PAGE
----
“Good afternoon. Has business been well today?”
“Not really,” said Laura. “No one came in, even for recycling.”
“After the incident I didn’t think we’d need so many warnings printed, but I’ll ask for another round in the papers,” Albright muttered. “That should send them hurrying in.”
Laura smiled. “Did you need something today, Chief Albright?”
“Just giving you some news.” She brandished the papers. “For one thing, we’ve got the politics hammered out on this problem of yours. Might want to thank Douglas. She nearly turned the case into a crusade.”
The idea of the stern, elderly councilwoman charging into battle surprised Laura, but then again she’d never met Victoria Douglas. “How did it turn out?”
“Clae Sinclair’s will is going to be carried out as intended. Whether or not it was used for public service, all Sweeper equipment is privately owned, so the Council and city can’t claim it.” She muttered something about a gray area of whether Pits were considered private property, something the Council had argued over in the process. “And whoever inherits his estate gets all of it, since Sweepers are tax-free. The Council loved that. Bottom line: there’s a lot more up for grabs and possibly yours, but that’s all up to the estate administrator carrying it out.”
“Good. I wouldn’t trust the Council with it,” said Laura. She’d read more than enough about the early days when the Council had used Gin to pay off any small debt, and her personal experiences with their orders hadn’t been enjoyable. “Do you know how long an administrator should take?”
“I wouldn’t know. I’ve never had to deal with them.” Albright turned to look at the man, who’d drifted toward the counter to inspect the Kin. “Rhodes, how much time does it take for them to do their job?”
The man straightened up from squinting at a flask, pushing his hat back on thick auburn hair. “Depends,” he said, in a slow drawl. “If there’s organized documentation, they could be in and out in no time. If there’s not, you may have to deal with them for a while. Don’t worry, though. They don’t take nearly as long as people seem to think.”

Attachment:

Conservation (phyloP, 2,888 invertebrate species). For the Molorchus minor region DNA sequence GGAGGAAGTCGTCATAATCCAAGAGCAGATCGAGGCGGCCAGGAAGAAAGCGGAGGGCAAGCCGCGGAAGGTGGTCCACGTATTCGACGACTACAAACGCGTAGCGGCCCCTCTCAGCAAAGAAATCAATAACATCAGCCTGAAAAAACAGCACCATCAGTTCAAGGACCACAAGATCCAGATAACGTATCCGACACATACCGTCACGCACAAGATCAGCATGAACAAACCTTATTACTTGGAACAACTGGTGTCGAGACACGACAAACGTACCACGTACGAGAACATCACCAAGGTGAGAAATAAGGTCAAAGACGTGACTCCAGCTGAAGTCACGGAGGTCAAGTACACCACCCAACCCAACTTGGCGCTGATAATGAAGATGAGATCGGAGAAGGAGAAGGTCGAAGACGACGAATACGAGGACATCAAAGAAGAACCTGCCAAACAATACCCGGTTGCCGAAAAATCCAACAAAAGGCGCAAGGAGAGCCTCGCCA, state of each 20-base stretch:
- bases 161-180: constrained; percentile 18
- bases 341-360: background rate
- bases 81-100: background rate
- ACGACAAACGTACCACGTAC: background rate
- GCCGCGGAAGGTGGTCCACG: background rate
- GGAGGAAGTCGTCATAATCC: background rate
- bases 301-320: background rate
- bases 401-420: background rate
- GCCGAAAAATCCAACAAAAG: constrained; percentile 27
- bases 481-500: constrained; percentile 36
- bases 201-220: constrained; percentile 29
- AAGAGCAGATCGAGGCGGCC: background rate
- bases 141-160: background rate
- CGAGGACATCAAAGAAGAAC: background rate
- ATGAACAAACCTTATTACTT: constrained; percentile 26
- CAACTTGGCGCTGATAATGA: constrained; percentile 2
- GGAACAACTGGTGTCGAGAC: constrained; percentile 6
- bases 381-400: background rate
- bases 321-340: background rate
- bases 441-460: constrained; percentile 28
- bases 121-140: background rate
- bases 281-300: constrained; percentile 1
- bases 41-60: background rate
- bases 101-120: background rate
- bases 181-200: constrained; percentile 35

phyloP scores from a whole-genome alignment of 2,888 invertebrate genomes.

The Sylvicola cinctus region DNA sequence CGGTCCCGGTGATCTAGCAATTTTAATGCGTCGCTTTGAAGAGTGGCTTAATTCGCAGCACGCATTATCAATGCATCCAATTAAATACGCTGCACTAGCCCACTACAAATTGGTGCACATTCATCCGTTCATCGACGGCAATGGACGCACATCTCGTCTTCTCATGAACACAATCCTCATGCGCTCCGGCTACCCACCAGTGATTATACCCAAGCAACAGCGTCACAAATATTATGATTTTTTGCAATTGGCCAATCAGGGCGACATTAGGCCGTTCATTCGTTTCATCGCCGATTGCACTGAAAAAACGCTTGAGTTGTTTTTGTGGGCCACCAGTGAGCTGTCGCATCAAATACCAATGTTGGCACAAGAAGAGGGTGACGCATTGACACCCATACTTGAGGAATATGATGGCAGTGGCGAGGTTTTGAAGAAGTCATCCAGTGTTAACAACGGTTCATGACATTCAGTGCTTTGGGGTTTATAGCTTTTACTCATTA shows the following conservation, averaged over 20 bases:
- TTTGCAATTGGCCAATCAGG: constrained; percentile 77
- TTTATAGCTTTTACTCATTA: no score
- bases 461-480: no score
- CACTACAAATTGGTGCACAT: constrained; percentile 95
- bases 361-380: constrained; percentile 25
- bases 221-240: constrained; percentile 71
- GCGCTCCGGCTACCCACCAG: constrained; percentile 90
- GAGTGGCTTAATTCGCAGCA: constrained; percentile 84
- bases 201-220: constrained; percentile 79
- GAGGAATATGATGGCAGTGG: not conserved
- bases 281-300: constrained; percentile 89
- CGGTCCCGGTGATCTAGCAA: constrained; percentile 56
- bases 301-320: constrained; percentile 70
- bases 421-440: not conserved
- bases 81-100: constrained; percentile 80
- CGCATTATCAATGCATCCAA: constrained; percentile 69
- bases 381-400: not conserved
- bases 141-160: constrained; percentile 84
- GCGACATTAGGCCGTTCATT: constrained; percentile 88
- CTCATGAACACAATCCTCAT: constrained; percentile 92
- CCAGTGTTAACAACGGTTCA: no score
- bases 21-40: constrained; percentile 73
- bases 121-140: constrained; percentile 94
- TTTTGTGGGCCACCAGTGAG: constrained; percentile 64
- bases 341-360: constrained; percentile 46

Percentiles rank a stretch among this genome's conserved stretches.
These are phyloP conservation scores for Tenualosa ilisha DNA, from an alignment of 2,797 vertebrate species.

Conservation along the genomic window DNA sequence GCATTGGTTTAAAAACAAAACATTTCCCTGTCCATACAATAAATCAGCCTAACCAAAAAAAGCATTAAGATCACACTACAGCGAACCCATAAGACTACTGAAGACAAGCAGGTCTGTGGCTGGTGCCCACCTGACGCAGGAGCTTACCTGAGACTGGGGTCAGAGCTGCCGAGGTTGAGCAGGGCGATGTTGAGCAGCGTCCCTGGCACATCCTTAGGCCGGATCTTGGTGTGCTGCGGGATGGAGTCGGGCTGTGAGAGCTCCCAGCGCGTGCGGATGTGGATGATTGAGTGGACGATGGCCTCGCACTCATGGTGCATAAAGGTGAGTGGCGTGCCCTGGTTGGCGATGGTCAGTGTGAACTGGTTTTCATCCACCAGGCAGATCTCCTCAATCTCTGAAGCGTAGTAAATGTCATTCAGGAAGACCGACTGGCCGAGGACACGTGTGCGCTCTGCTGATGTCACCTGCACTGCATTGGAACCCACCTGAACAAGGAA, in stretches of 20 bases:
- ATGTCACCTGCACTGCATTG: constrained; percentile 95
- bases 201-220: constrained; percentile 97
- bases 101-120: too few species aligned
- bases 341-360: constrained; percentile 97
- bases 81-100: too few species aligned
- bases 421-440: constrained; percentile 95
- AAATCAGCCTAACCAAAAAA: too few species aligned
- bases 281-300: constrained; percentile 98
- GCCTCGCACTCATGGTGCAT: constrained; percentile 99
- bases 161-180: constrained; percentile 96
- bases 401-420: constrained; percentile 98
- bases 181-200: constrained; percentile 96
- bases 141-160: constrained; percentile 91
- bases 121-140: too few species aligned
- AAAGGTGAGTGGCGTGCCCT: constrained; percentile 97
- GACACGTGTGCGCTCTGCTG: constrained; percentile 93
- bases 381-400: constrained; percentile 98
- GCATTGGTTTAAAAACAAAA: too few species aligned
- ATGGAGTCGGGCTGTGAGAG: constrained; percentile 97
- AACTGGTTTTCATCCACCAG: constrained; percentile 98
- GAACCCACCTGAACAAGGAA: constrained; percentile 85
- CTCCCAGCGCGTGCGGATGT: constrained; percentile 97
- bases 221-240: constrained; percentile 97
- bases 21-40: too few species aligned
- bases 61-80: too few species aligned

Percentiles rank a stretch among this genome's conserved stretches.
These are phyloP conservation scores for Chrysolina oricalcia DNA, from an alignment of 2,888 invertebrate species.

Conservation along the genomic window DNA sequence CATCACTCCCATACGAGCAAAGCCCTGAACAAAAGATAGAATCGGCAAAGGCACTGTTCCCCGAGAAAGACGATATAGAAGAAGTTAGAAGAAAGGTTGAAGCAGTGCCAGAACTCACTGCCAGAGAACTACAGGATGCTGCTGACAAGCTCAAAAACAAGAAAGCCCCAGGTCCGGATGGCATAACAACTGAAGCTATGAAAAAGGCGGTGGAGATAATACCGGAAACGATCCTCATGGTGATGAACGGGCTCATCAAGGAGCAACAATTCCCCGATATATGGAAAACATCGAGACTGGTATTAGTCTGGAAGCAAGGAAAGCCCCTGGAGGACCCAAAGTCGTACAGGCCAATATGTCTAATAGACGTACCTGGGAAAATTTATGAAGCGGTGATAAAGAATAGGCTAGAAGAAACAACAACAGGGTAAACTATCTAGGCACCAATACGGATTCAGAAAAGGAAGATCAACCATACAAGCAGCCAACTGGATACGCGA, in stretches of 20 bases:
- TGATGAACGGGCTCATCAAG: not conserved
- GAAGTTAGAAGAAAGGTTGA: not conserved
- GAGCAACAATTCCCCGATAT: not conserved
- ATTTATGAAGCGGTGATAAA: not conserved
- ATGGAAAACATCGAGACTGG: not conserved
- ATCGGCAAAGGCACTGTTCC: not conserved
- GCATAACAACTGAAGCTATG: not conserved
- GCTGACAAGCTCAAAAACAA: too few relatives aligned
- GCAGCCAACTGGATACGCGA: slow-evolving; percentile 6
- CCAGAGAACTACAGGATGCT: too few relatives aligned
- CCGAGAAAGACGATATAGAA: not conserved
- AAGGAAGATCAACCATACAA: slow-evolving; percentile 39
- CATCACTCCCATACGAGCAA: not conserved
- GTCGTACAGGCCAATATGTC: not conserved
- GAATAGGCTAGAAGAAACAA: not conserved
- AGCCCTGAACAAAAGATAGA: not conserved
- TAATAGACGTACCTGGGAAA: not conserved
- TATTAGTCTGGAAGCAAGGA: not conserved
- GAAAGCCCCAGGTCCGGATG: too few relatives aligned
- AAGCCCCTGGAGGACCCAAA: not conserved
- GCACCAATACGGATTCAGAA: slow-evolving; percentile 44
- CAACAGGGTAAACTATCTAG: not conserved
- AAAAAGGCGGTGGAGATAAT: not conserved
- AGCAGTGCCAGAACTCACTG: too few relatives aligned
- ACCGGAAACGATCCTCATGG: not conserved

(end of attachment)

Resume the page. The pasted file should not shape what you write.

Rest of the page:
Albright nodded her approval before plucking a small page from her papers and setting it on the countertop. Laura leaned over to see it better and recognized it as a telegram.
“In addition, your new boss is coming soon.” The mention made Laura’s stomach twist; half shame for her horrendously botched job and following dismissal, half dread for the newcomer. “Personally, I think it’s unnecessary. As far as I’m concerned you did the right thing. Clae Sinclair certainly wouldn’t have done any different. You prevented a massive loss of life, and—”
“And the Council doesn’t want another Clae,” said Laura. “I’m not happy about it, but there’s nothing I can do. Besides, I have faith in whoever Puer’s head Sweeper picks out.”
Albright pursed her lips but didn’t argue. “That man was in contact with us about her, and had a lot of good things to say. The Council sent someone to properly interview her and they were impressed, so she’s been accepted. This”—she tapped the telegram—“was sent yesterday. There was a mix-up in the mailroom so it only reached me today, but it says she’s eager to start and left for Amicae already. If the trains run on schedule she’ll arrive tonight, and if she’s as enthusiastic as I believe, she’ll swing by to look at the shop as soon as she does. You may meet her before I do.”